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|Ruby Lee & me|
Author: Hitchcock, Shannon
When a segregated North Carolina town gets its first black teacher, two girls--one black, one white--come face-to-face with how prejudice affects their friendship.
|Accelerated Reader Information:|
Interest Level: MG
Reading Level: 4.20
Points: 4.0 Quiz: 180646
|Reading Counts Information:|
Interest Level: 3-5
Reading Level: 3.30
Points: 8.0 Quiz: 67461
Kirkus Reviews (-) (11/01/15)
School Library Journal (10/01/15)
Booklist (+) (11/15/15)
The Bulletin of the Center for Children's Books (A) (00/02/16)
Full Text Reviews:
School Library Journal - 10/01/2015 Gr 3–6—After a tragic accident leaves her younger sister Robin hospitalized, 12-year-old Sarah must move in with her grandparents. Miss Irene is Granny's neighbor and friend, and her granddaughter Ruby Lee has been Sarah's best friend since she can remember. The trouble is, Sarah is white and Ruby Lee is black—and it's 1969 in North Carolina. The local school will be integrated this year, and the first black teacher has been hired. Tension is high in the tiny town of Shady Creek. Forced to leave her home and start over on her grandparents' farm, Sarah must come to grips with her guilt about her sister, her anger and confusion about Ruby Lee, and the uncertainty of relationships among whites and blacks in the rural South. Balancing the heavier topics are home-style recipes, strong storytelling, and Southern charm, which will engage younger middle grade readers. The characters are well developed and the historical setting realistic. VERDICT Tenderly told, this appealing story explores racial tensions during a key moment of the civil rights movement.—Carol Connor, Cincinnati Public Schools, OH - Copyright 2015 Publishers Weekly, Library Journal and/or School Library Journal used with permission.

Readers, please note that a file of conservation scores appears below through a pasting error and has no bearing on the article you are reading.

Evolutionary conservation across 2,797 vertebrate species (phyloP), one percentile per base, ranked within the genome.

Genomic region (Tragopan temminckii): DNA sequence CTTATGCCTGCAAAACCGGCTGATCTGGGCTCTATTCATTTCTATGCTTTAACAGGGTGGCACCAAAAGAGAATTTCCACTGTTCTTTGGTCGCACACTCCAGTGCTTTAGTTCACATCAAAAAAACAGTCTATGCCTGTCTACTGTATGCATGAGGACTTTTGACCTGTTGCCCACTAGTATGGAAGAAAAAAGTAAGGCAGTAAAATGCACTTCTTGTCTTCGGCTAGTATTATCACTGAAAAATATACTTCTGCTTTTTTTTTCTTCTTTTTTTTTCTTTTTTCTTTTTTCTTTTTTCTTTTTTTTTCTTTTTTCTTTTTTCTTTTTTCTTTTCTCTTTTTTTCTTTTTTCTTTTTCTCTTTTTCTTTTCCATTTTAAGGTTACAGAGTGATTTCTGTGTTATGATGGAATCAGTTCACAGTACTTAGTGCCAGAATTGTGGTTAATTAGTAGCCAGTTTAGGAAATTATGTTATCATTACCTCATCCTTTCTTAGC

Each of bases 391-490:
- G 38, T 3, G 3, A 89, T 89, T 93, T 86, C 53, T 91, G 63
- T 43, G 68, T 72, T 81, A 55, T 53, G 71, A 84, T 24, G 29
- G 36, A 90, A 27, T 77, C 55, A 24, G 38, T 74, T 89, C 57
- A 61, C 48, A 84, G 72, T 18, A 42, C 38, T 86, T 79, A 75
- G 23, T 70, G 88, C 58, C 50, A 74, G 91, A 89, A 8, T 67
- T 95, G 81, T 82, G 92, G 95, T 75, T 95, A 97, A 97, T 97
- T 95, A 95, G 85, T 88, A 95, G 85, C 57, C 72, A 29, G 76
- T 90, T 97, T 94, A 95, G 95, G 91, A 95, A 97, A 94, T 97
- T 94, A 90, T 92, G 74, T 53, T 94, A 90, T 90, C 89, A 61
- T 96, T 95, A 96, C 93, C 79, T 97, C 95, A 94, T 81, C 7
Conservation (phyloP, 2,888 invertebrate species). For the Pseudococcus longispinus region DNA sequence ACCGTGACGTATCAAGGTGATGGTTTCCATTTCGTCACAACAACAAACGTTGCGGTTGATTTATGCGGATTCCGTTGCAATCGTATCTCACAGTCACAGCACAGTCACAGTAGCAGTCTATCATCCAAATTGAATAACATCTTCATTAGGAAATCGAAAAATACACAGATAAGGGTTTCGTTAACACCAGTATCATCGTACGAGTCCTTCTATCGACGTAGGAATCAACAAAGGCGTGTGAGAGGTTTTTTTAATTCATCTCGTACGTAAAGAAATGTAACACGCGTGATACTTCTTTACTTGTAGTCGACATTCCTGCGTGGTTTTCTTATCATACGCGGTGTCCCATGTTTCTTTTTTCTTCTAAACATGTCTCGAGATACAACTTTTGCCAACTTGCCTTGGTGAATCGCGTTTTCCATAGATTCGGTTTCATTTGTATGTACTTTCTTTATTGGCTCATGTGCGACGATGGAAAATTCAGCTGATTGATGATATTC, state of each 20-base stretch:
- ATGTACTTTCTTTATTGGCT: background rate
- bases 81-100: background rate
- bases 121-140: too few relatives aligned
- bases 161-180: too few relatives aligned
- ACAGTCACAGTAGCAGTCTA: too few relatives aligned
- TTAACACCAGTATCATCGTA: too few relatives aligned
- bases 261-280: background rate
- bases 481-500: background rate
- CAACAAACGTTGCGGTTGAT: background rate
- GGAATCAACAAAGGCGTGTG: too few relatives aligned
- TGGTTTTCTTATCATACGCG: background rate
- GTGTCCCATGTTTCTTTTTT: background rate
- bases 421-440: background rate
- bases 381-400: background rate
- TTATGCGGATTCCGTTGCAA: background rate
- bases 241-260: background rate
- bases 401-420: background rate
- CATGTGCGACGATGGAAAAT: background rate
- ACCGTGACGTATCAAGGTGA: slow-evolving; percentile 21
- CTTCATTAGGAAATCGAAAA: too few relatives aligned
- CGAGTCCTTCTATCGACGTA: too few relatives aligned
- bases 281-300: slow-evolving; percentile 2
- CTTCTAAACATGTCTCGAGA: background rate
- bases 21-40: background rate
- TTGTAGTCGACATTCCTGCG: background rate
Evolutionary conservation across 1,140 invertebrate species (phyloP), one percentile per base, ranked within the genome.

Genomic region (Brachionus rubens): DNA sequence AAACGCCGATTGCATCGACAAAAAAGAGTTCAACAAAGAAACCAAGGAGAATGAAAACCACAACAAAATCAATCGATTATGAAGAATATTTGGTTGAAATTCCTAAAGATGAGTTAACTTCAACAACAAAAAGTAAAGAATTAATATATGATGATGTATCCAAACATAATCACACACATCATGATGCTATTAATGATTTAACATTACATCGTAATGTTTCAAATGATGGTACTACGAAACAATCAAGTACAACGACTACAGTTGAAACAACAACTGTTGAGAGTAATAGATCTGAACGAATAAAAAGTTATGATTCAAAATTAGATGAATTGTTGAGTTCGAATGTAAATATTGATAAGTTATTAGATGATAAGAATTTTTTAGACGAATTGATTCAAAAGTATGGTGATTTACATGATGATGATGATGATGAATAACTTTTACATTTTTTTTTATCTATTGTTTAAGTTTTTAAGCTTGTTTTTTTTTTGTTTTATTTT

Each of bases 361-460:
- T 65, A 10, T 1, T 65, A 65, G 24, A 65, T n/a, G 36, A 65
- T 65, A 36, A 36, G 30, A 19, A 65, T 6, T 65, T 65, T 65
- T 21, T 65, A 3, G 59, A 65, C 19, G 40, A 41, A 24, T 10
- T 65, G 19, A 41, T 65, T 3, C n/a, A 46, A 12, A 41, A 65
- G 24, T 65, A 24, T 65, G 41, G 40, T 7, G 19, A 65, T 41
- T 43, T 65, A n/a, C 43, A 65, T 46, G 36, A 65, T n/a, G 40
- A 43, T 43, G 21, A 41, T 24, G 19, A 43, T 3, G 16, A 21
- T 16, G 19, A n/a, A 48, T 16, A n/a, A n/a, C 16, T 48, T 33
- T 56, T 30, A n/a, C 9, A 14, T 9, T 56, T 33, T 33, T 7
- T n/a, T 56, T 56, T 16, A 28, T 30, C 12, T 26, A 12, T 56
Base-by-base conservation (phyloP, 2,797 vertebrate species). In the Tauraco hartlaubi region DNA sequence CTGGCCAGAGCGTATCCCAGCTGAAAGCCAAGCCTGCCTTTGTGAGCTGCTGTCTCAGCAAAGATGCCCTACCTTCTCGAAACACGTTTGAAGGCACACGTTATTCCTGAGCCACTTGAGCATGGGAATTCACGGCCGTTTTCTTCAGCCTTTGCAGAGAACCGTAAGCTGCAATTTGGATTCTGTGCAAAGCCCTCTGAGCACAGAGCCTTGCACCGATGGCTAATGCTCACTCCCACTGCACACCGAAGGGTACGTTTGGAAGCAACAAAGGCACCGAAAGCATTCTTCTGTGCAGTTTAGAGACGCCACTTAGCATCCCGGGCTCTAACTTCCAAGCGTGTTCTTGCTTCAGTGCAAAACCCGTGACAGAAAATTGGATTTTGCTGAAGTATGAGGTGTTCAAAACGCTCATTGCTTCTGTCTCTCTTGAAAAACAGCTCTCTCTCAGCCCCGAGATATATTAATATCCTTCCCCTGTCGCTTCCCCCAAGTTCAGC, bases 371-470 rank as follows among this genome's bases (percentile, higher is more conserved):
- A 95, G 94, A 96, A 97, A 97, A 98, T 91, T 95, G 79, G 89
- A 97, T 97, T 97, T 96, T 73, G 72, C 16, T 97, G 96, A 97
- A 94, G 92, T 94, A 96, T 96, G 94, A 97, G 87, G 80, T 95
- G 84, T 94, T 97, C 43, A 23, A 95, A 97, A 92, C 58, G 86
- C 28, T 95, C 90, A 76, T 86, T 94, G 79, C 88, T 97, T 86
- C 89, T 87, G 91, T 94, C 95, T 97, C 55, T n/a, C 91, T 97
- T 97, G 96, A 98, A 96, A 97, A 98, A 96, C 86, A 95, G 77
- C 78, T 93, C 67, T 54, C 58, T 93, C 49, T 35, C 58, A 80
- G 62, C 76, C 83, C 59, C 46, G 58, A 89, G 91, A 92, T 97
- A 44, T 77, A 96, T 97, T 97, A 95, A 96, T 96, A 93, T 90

Booklist - 11/15/2015 *Starred Review* Twelve-year-old Sarah Beth was in charge of watching her little sister Robin when a car hit the six-year-old, and now everything is uncertain. Will Robin walk again? How can Sarah Beth admit her guilt when her family may blame her? Sarah Beth must go stay with her grandparents while her parents guide Robin through the healing process, and with the integration of her new school, life takes on even more challenging questions. This endearing story set in 1969 is reminiscent of the charming friendship seen in Phyllis Reynolds Naylor’s Faith, Hope, and Ivy June (2009) but with a feel similar to that of the Little House books. As in The Ballad of Jessie Pearl (2013), Hitchcock deftly weaves her narrative through history to gently bring important past events to light. Excellently written, the novel’s characters avoid stereotyping and are well developed, and Hitchcock perfectly captures Sarah Beth’s voice as she wrestles with big questions. The somber themes of race relations and personal guilt are handled sensitively and with a good dose of flour, courtesy of Sarah Beth’s grandmother’s baking lessons, and hope for racial healing is offered. A heartening and important offering for younger readers. - Copyright 2015 Booklist.